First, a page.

|The Canadian Armoured Corps was granted Royal status in 1945 when it became the Royal Canadian Armoured Corps
|All Regimental Infantry Battalions which at some point were organised as Machine Gun, Motor-Cycle or Motor Battalions are classed as Infantry and the change in organisation is noted in the Unit History.
|In general, all British regiments followed the same pattern; 1 and 2 Battalions were "Regular" and one would usually be based at home in the United Kingdom while the other was based in the colonies or India; 3 and/or 4 Battalions were Militia Battalions (previously Special Reserve) Battalions which had a long history, and were embodied in the First World War, but not in the Second World War; Higher numbered Battalions were "Volunteer" Battalions and are classified as either 1st or 2nd Line Territorial Army and were composed of part-time soldiers with a small core of regular soldiers. In 1939, the Territorial Army was doubled in size and the 1st Line Battalions threw off a "duplicate" battalion which became 2nd Line Territorial Army battalions; Later on, "War-Formed", "Home Defence" and "Young Soldier" battalions were formed.
|In 1939, when the Territorial Army was expanded, new Battalions were numbered in different ways and there was no set pattern; in some regiments, the new 2nd Line Battalions were numbered "2/" while the original 1st Line Battalions were numbered "1/"; in other regiments however, the opportunity was taken to reuse the numbers of battalions which had been converted to other arms such as Artillery.
|Guards Regiments did not have any "Volunteer" or "Militia" battalions. They only had "Regular" and "War Formed" battalions.
|A few Regiments did not exist independently but were part of another Regiment while retaining a separate name (for example "The London Scottish" became part of the corps of "The Gordon Highlanders" in 1916). The battalions in these regiments are listed underneath their parent regiment and were all Territorial.
|Between 1920 and 1939, many 1st Line Territorial Battalions were converted to Tank, Field Artillery, Medium Artillery, Light Anti-Aircraft, Anti-Tank, Heavy Anti-Aircraft and Searchlight Regiments. The database tracks the history of all of these battalions as well.
|Canadian, South African and Colonial Regiments followed the British pattern and were named. They usually only had 1 or 2 battalions in each Regiment and (in the case of Canada), the 2nd Battalion was not usually activated and remained a depot unit at home.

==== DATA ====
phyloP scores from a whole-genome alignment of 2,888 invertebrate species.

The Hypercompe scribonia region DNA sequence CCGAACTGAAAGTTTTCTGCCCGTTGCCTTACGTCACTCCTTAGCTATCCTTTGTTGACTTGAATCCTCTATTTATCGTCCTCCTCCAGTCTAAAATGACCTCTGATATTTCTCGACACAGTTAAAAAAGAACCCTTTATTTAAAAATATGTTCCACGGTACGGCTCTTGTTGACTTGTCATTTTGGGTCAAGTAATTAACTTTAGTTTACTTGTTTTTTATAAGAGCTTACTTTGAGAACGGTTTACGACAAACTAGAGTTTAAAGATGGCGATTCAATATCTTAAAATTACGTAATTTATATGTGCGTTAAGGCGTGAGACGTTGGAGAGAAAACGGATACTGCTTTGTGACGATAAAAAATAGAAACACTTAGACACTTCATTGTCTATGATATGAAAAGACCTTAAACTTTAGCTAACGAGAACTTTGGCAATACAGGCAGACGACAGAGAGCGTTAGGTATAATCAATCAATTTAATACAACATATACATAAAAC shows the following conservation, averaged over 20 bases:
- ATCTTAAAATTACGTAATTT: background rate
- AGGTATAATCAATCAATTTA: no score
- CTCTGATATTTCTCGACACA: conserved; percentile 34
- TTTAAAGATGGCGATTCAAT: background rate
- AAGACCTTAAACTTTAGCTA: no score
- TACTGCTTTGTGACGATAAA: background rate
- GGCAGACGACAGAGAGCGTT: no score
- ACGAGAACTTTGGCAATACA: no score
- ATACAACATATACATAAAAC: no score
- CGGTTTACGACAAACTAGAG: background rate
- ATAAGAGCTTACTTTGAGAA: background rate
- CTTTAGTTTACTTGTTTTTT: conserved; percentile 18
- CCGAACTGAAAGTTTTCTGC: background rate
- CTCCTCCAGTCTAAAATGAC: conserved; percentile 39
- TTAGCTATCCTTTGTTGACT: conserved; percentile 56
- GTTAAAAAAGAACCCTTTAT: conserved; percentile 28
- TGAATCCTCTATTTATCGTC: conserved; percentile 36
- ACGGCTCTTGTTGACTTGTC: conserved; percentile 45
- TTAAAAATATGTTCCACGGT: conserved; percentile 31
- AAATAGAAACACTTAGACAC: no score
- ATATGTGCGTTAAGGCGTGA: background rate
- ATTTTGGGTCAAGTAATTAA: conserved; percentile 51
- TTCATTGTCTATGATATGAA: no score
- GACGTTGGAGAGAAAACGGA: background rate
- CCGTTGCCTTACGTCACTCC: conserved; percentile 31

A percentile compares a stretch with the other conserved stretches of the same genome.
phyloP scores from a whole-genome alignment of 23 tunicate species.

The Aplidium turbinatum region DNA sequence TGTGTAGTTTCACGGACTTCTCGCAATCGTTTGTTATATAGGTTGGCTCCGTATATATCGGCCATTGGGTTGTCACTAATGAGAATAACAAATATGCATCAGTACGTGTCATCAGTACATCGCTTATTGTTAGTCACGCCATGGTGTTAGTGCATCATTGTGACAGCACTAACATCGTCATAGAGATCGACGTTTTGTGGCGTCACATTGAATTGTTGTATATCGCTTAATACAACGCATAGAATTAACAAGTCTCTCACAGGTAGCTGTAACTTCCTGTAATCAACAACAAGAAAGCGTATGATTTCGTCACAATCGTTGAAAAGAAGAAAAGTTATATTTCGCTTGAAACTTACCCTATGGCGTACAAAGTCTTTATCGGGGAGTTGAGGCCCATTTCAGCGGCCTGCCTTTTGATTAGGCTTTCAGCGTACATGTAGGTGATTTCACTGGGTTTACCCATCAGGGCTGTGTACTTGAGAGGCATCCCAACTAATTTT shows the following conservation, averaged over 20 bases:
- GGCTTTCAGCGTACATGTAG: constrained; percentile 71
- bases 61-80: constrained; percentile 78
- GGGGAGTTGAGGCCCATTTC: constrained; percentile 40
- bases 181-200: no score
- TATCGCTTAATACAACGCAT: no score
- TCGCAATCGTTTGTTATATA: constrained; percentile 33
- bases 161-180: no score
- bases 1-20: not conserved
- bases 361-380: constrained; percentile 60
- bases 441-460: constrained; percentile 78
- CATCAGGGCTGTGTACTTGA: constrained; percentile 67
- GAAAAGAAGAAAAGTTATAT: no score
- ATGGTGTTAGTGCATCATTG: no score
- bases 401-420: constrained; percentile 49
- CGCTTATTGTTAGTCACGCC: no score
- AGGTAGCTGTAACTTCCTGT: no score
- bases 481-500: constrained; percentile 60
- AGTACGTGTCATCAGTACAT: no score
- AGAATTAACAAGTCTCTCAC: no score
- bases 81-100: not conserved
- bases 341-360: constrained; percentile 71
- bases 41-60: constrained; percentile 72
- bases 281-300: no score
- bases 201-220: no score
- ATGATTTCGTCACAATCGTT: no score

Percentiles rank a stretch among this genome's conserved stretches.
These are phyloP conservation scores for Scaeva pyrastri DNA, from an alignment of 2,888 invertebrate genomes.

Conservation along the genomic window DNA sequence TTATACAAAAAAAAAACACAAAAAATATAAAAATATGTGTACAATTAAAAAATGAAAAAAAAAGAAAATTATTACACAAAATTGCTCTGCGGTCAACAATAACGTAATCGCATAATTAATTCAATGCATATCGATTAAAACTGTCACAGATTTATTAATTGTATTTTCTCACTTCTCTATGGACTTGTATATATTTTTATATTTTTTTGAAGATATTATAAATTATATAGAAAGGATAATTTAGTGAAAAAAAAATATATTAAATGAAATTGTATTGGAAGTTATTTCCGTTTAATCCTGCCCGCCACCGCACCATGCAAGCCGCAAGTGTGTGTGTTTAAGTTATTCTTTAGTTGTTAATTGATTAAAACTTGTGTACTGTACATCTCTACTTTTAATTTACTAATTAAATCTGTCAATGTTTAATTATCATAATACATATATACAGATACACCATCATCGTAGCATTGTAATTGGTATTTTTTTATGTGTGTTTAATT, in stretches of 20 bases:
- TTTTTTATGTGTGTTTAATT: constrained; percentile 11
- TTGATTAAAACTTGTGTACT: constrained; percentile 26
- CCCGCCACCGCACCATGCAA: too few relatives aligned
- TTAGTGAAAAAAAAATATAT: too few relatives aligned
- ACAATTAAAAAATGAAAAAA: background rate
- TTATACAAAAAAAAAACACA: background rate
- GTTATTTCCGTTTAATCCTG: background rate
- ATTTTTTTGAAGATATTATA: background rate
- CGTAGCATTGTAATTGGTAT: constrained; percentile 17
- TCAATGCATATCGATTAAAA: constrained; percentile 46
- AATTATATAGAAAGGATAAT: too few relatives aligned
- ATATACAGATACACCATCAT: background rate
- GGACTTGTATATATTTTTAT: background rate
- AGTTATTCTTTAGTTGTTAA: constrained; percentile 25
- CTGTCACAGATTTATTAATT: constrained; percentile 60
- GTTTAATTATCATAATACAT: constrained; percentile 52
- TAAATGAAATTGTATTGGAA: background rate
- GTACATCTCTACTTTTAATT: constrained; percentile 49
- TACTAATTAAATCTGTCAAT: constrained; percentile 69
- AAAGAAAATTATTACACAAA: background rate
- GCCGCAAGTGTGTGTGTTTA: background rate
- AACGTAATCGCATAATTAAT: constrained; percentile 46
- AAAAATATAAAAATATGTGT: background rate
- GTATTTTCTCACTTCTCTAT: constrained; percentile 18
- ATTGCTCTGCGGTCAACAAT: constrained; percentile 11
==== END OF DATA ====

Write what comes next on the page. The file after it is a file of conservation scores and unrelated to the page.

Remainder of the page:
|Australian and New Zealand infantry battalions were numbered in the Second World War. Australian militia battalions had names associated with them and were the descendents of the Battalions of the 1st Australian Imperial Force formed in World War I. In 1939, the Australian Government did not mobilise the Militia battalions, but instead created a new army for overseas operations called the 2nd Australian Imperial Force. Battalions in this Force were numbered from 1 and were called "2/1", "2/40" etc. The original Militia battalions were not mobilised until the entry of Japan into the War in 1941. Also see Note 33.
|In 1939, there were 19 Indian Regiments and each Regiment was numbered and named; each Regiment had many Battalions which were named "1/1 Punjab" or "5/7 Rajput" where the first number is the Battalion number and the second number is the Regiment number. Until 1937, The Burma Rifles were designated 20 The Burma Rifles as the junior regiment of the Indian Army. The 10th Battalion of every Regiment was the Training Battalion, each company of which supplied recruits to a regular battalion of the regiment.
|In a few cases, the style "3/5" was used to indicate a temporary or permanent amalgamation between two battalions, for example 3/5 Battalion Royal Tank Regiment.
|British and Commonwealth Engineer units were Company size in general. Depending on the Division they are attached to, they are either named Squadrons or Companies. They came under the authority at a Divisional level of the "Commander Royal Engineers".
|British and Commonwealth Artillery units are either "Light","Field","Medium","Heavy" or "Coast" depending on their title. They were traditionally organised in Batteries. Batteries were grouped together into Brigades which were renamed Regiments after 1938-39. Anti-Aircraft units were also part of the Royal Artillery as were Anti-Tank, Searchlight and Survey Regiments. At a Divisional level, Artillery units were under the authority of the "Commander Royal Artillery".
|Royal Artillery Regiments were organised as four-battery "Brigades" until 1938-39 when they were reorganised as two-battery regiments until 1941 when they were regorganised into three-battery regiments. Until 1924, the Royal Artillery was divided into the Royal Field Artillery (RFA) and the Royal Garrison Artillery (RGA).
|Where known, Battle Honours are displayed for British and Commonwealth Infantry and Armoured Battalions. Battle Honours for Brigades and Divisions are those awarded to their constituent Battalions at the time. Artillery units are not granted individual Battle Honours - they have only one Battle Honour ("Ubique" - "Everywhere").
|With regard to HQs and Static Formations, I have made some assumptions based upon the size of the subordinate units placed under command or the rank of the Commander (where known). Commands are assumed to be of Army status and Districts of Corps status.
|In general, General HQs and National HQs such as the War Office (in London) and National Defence HQ (in Ottawa) are treated as Army Group-sized static HQs. Home Commands in the United Kingdom, Australia and Canada are treated as Army-sized HQs, Districts are treated as Corps-sized HQs, while Area and Sub-Area HQs and Lines of Communication are treated as Division-sized HQs.
|Units created on an ad-hoc basis use the Unit Type of "Alarm".